Professionalizing Your Resume

professional resume

It’s time to start looking for a big girl job. Working in the service industry has been fun, makin’ mad dough and meeting fun people, but it’s time to move on.  The hardest part about looking for a big girl job is making your part-time, little experience required, entry-level job seem grown up. It’s hard to imagine yourself impressing the HR team of a major accounting firm with a rap sheet of Barrista at Starbucks and Sales Associate at American Eagle. But here’s the thing- no matter what position you held, you learned valuable skills that can apply to the new position you are applying for. You just have to highlight qualities and skills that employers may not immediately think of when thinking of entry level positions.

Some Background: I’m preparing for my first work term as part of Cooperative Education Program. Basically, Co-op lets you gain a year of work experience in 3 x four month chunks while you finish your BComm degree. In preparation for applying for jobs, I have been attending tons of resume seminars and resume review workshops. Most of the students there are like me, having only worked part time level-entry jobs. But in these workshops they have taught me how to transform my resume into one that makes my not-so-awesome work experience sound very…experienced. And now I’m going to share the secrets to a “professional sounding” resume with you.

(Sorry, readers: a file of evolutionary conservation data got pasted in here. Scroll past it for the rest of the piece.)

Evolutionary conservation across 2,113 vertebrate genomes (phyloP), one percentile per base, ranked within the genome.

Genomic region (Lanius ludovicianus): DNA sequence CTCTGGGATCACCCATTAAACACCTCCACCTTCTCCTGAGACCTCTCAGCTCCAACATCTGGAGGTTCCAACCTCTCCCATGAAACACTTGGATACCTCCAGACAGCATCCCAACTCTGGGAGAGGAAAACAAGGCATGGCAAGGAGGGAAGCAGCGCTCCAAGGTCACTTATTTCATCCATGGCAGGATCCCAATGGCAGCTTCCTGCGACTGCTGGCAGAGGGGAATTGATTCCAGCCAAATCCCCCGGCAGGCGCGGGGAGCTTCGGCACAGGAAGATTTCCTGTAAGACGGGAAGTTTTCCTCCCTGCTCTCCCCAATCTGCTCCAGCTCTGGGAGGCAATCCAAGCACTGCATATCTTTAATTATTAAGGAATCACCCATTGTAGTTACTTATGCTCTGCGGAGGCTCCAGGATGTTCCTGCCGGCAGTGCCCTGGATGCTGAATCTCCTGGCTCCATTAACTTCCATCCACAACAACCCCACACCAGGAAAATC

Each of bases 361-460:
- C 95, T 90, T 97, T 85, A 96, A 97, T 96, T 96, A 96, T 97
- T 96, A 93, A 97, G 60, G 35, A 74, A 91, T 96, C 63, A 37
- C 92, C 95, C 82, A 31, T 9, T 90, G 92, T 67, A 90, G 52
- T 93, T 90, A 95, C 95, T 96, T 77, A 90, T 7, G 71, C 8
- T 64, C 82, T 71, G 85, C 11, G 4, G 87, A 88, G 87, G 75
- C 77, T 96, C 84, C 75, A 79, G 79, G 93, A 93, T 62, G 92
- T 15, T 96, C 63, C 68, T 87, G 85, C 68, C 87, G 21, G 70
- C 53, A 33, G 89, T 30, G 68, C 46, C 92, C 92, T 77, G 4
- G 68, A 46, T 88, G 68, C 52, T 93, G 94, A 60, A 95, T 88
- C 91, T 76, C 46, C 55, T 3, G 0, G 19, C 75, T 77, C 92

OK, let’s revamp that resume.

Here’s what a typical job description off of my resume was like before:

Restaurant                                          Dates

Hostess. Duties included:

  •  Seating customers, booking reservations, and answering the phone.
  •  Bringing out food and cleaning tables.

Although this description very factually lists all the duties I performed, it reveals nothing about my character or skills that I bring to the table. I can take this same job, and same duties performed and market them in a way that shows an employer how my experience could be relevant to their position.

Here’s the new and improved version of the same position, after the workshops:

Hostess                                                                                                            Dates


  •  Contributed to the customers overall hospitality experience by greeting guests and catering to their needs upon arrival
  •  Coordinated reservations and large party bookings
  •  Managed wait lists of 1-2 hours long using OpenTable software while keeping guests updated on their wait status during this period

The changes:

Notice that my basic duties are the same, but that now my descriptions of these duties shows marketable qualities. Before I just “booked reservations” and “answered the phone” but now I “coordinated reservations”, which speaks to my organizational skills.
I have also changed my words to be more professional – words like “managed”, “coordinated”, and “contributed” instead of basic works like “cleaning” and “seating”. It is also important that you keep your action words ending in -ed, not -ing. So planned instead of planning, for example.
Another change made is reordering position and employer. As teenagers we always cared about where people work, not necessarily what they do. Notice the difference between how an adult and a teenager would ask about someone’s employment.